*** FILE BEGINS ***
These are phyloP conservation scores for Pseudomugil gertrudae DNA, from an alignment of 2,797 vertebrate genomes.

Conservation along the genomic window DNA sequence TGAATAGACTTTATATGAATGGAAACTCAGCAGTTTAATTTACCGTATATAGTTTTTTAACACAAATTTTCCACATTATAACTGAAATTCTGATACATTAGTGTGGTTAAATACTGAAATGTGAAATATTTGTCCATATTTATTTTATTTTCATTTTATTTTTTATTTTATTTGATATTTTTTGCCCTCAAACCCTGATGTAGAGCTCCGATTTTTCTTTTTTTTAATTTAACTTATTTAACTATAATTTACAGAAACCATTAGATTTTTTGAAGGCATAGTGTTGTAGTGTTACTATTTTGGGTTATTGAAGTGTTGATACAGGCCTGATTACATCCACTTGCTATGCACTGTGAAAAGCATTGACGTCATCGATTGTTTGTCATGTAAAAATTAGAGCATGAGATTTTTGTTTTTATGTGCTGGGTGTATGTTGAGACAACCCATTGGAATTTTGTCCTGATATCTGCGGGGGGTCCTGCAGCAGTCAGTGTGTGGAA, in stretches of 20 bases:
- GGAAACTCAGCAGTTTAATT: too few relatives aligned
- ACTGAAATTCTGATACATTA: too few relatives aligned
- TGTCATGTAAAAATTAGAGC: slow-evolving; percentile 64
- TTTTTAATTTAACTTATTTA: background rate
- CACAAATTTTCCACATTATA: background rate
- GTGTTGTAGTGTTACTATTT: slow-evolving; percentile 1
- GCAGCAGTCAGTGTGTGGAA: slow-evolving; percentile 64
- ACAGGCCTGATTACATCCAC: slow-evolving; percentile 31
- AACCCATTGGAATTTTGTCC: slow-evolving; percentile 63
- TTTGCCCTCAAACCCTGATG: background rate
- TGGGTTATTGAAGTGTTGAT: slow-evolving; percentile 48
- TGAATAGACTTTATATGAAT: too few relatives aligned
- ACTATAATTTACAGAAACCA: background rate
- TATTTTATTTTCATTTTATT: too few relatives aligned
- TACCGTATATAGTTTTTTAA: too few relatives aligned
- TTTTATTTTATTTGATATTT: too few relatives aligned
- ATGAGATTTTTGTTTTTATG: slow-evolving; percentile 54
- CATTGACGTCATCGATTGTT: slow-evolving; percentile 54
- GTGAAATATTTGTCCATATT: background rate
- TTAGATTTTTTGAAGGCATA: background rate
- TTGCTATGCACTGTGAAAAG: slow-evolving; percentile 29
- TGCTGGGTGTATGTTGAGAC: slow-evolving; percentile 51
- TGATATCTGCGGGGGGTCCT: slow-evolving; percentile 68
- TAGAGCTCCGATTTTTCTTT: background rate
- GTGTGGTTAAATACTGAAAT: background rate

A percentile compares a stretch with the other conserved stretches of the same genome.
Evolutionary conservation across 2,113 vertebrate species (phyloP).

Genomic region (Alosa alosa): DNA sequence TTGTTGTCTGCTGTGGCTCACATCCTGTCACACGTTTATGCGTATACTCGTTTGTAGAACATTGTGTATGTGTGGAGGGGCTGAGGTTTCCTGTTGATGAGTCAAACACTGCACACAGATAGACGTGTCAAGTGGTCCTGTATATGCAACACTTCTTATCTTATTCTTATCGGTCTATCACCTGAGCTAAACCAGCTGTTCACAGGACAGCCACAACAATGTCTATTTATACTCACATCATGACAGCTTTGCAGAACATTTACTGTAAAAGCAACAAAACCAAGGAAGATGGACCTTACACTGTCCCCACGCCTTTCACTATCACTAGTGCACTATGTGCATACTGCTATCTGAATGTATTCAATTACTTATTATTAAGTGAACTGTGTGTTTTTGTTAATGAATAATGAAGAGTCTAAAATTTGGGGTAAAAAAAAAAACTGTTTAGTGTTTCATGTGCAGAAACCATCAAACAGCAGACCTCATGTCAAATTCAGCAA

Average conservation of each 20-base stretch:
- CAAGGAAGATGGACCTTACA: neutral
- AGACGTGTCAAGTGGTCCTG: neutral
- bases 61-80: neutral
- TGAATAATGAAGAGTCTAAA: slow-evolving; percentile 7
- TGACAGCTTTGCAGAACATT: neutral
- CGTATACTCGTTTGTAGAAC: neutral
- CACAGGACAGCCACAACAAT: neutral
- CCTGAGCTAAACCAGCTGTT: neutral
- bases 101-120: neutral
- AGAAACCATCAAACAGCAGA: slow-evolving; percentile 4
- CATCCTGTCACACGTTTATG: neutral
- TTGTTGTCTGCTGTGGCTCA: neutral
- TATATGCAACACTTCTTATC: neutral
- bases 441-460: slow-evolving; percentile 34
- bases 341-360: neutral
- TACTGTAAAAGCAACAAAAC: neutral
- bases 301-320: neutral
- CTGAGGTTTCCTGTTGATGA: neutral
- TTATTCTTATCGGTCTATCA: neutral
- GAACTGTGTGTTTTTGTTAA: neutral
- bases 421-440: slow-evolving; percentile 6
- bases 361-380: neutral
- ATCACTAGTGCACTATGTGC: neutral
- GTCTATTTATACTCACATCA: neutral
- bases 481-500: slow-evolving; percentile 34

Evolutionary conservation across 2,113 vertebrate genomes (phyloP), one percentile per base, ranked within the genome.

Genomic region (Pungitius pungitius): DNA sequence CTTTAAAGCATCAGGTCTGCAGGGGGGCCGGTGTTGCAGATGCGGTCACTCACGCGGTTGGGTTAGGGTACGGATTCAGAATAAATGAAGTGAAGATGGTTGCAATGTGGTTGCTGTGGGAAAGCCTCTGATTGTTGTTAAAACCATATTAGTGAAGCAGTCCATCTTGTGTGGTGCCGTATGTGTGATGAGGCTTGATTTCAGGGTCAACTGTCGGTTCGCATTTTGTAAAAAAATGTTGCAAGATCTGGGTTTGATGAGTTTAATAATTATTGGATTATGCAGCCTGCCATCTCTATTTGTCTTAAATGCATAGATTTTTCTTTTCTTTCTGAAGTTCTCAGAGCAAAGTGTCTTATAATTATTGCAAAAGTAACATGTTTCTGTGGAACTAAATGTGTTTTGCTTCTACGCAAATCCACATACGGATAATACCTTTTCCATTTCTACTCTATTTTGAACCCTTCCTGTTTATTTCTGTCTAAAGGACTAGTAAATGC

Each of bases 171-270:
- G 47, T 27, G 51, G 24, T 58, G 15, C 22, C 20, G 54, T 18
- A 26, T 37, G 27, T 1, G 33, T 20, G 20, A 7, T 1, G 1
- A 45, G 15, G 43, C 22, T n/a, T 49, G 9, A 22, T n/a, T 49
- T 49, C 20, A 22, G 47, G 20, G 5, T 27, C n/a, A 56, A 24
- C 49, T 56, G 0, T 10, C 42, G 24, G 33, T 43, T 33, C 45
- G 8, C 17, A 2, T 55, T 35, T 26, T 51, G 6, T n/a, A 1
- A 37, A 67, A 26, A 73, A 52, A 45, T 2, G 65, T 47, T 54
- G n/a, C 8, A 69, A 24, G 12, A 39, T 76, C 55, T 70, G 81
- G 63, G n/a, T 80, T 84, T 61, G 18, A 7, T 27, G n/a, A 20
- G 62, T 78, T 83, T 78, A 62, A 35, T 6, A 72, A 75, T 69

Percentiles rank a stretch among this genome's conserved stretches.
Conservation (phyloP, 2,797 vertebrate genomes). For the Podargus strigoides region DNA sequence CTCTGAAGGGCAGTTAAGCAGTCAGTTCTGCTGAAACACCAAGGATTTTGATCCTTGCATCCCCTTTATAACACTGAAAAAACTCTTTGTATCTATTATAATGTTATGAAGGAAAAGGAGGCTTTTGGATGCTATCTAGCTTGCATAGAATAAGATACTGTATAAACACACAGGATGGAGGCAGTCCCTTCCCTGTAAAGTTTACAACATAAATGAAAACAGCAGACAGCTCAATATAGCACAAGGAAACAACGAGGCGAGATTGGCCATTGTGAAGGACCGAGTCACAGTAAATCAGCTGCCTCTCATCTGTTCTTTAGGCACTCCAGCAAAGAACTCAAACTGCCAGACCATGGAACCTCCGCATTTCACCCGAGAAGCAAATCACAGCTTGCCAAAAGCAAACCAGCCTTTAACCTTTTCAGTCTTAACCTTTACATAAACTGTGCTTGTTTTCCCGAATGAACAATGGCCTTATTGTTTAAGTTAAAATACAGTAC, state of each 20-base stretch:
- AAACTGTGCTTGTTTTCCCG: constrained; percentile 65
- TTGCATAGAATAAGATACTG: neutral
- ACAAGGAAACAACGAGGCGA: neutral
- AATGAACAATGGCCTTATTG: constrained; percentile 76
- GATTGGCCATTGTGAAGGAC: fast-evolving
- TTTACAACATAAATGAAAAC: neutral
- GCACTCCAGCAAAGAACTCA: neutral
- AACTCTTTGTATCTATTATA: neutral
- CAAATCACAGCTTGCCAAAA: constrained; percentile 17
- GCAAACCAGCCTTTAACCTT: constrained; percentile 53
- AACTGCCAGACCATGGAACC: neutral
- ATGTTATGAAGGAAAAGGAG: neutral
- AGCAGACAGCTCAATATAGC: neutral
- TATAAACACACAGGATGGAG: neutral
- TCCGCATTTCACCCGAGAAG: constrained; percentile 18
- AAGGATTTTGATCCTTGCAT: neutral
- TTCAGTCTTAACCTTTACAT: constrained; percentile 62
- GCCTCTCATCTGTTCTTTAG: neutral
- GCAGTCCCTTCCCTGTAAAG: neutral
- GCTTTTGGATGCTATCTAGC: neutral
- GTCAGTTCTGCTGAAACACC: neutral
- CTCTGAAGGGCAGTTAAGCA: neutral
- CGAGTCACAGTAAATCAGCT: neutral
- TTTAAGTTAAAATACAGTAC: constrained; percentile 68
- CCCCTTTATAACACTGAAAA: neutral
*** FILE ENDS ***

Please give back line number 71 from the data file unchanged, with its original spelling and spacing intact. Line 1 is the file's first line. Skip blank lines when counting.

Conservation (phyloP, 2,797 vertebrate genomes). For the Podargus strigoides region DNA sequence CTCTGAAGGGCAGTTAAGCAGTCAGTTCTGCTGAAACACCAAGGATTTTGATCCTTGCATCCCCTTTATAACACTGAAAAAACTCTTTGTATCTATTATAATGTTATGAAGGAAAAGGAGGCTTTTGGATGCTATCTAGCTTGCATAGAATAAGATACTGTATAAACACACAGGATGGAGGCAGTCCCTTCCCTGTAAAGTTTACAACATAAATGAAAACAGCAGACAGCTCAATATAGCACAAGGAAACAACGAGGCGAGATTGGCCATTGTGAAGGACCGAGTCACAGTAAATCAGCTGCCTCTCATCTGTTCTTTAGGCACTCCAGCAAAGAACTCAAACTGCCAGACCATGGAACCTCCGCATTTCACCCGAGAAGCAAATCACAGCTTGCCAAAAGCAAACCAGCCTTTAACCTTTTCAGTCTTAACCTTTACATAAACTGTGCTTGTTTTCCCGAATGAACAATGGCCTTATTGTTTAAGTTAAAATACAGTAC, state of each 20-base stretch: